I also disagree with you that withholding democratic rights removes someone from society. There are still ways that they can engage with society, and it should be that the state provides plenty of opportunities for that engagement. However, it just won’t be on a democratic footing while they are in prison.

              • BLiP

                Well said and, yes, I am surprised. Glad to see you’re sort of trying now.

                Fair enough you won’t accept my assertion in relation to voting as being one of the ways prisoners feel they contribute to society and, thus, are less inclined to reoffend. I cannot lay my cursor upon a suitable reference; it may well be buried in some half-remembered and turgid Greg Newbold sociology lecture – not nearly good enough for here. Alas. Kinda makes sense, though, don’t you think?

                I don’t follow your logic in relation to your point of principle. I said voting was the last vestige available to prisoners. Also, do you not agree that there exists a hierarchy of rights and that when it comes to, say, the right to drive a car, a right the prisoner loses, that right is subordinate to the right to vote? Is that really what you’re saying? Surely not. So, is a society made more democratic or less democratic if only some people can vote? In this regard, I believe the more people voting, the more democratic the society is – in fact, I reckon you should have the right to vote when you start secondary school.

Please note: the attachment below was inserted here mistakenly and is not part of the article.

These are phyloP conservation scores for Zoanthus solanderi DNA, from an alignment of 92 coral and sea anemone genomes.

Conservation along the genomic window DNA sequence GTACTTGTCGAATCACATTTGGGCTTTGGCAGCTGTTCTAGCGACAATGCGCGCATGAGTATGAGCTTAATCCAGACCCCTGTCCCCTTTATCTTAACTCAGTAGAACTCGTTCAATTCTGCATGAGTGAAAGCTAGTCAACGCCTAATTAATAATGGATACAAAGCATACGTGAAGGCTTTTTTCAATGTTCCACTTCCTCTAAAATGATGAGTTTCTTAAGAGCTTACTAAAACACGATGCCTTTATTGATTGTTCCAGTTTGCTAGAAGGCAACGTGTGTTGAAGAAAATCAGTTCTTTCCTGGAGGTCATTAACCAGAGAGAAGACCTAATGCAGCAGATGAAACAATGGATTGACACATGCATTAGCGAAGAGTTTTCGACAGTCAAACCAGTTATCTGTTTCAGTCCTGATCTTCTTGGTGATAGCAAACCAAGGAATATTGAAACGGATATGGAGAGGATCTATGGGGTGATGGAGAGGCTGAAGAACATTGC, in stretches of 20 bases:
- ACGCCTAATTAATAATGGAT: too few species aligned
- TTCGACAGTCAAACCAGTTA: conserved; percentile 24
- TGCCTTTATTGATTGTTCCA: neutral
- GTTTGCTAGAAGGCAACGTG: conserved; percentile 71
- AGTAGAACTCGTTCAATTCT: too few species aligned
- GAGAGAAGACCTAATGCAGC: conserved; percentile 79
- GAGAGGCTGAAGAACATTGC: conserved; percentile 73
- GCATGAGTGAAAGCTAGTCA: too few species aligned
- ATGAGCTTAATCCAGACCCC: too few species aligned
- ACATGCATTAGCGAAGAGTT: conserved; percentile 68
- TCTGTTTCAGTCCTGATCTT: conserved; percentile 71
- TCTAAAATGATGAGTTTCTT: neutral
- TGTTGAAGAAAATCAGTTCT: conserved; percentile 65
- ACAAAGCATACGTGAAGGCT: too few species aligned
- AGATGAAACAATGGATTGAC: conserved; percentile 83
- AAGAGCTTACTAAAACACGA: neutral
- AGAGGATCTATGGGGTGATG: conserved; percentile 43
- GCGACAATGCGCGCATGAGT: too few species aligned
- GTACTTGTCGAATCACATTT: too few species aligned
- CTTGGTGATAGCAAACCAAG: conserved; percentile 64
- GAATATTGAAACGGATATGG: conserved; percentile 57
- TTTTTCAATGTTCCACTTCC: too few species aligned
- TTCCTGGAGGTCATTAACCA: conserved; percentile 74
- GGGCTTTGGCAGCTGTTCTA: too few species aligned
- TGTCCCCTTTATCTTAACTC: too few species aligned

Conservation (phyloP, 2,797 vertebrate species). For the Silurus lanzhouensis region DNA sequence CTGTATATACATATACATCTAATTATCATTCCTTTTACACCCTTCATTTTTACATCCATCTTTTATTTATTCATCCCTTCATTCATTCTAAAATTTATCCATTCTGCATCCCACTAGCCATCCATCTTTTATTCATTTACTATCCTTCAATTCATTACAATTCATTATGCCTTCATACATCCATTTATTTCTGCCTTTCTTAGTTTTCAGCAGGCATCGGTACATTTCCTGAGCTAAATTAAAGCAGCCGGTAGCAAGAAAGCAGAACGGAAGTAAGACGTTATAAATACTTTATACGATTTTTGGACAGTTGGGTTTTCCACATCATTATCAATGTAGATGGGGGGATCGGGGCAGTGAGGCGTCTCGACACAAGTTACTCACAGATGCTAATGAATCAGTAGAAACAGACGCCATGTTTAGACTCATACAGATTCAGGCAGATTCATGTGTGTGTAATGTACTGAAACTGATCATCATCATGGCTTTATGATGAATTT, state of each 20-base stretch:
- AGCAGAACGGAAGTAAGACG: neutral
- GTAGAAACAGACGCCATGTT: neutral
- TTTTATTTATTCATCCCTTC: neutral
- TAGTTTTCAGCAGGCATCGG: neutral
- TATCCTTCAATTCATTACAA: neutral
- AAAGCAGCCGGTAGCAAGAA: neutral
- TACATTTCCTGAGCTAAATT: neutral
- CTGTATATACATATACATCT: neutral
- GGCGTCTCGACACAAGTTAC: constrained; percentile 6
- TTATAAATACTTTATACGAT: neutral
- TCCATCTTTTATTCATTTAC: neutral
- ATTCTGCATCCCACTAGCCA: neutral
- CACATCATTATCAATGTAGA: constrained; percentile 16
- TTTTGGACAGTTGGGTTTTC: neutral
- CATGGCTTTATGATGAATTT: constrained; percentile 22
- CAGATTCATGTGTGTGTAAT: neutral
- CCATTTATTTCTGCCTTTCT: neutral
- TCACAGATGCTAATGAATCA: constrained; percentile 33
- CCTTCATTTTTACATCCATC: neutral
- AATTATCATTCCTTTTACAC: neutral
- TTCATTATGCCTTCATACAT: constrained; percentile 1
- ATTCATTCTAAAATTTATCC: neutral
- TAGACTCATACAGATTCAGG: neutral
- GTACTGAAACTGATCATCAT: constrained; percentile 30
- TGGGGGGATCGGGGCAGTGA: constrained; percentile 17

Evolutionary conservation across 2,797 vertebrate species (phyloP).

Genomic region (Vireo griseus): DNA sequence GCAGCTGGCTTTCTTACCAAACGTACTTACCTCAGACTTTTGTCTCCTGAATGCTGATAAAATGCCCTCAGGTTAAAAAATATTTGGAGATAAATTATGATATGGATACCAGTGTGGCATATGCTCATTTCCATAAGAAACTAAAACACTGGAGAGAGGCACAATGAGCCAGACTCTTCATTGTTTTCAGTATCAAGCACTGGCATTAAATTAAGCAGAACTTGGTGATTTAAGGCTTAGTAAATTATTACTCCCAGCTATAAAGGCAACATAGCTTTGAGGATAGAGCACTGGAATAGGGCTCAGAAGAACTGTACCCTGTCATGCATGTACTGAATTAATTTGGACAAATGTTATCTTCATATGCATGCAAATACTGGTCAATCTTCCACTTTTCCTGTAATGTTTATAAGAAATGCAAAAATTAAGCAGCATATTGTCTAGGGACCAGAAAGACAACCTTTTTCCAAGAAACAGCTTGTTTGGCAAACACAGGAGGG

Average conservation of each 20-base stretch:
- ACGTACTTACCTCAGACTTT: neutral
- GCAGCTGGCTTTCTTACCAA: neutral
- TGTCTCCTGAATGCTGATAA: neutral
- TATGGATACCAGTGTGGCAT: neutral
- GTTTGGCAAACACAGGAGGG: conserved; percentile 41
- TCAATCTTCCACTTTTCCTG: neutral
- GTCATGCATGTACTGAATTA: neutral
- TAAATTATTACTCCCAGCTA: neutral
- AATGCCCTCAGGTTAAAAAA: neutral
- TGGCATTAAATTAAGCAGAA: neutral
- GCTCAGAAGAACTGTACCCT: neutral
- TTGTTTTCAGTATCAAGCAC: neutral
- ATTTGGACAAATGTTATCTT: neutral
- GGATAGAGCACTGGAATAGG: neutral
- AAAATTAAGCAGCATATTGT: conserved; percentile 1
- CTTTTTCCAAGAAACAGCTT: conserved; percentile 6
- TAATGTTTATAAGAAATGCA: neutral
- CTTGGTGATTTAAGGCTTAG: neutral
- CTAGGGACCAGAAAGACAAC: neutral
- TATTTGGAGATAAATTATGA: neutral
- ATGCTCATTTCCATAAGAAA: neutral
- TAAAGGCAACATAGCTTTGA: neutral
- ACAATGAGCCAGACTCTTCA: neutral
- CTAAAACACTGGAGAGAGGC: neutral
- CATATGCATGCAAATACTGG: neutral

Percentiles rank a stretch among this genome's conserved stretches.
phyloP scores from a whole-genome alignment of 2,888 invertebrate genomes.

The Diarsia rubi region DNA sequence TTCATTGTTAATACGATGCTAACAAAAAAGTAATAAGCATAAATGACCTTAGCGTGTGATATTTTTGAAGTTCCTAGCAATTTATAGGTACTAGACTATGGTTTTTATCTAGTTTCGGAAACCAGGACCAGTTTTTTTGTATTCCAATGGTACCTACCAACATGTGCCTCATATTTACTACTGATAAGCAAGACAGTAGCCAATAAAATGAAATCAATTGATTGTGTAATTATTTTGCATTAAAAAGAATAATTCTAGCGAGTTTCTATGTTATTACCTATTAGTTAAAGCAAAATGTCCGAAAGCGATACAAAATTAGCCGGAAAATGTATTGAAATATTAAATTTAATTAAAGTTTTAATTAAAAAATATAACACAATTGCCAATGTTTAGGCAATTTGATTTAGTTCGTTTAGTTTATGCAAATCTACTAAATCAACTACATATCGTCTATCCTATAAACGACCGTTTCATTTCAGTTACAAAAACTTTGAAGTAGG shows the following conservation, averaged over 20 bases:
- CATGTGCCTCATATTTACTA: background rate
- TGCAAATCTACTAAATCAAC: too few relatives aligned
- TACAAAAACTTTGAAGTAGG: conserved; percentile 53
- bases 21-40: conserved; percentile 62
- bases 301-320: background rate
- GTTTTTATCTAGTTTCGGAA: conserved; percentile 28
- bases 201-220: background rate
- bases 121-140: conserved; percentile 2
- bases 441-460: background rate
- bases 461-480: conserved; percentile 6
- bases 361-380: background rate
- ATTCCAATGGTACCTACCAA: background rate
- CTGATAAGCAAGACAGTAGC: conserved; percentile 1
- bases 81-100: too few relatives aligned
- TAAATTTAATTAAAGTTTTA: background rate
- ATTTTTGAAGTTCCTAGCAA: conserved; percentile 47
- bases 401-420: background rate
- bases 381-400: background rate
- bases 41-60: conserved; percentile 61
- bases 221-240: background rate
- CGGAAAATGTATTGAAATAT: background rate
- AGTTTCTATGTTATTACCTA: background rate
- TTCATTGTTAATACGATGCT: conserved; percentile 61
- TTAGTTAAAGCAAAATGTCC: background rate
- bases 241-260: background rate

Putting my sophistry aside – momentarily – would you agree that when a government starts picking and choosing who can vote (regardless of who it is) that is a step too far, a slippery slope? My position is that it is the weakest, most vulnerable and least deserving of the right to vote who deserve the maximum protection of that right. For the sake of us all.

              • tsmithfield

                Demcracy exists because society has agreed to a framework that allows it to exist. Where the framework does not exist, or is attacked, then democracy has a hard job surviving; Afganistan, Iraq for example (regardless of what part the Americans have to play in it all).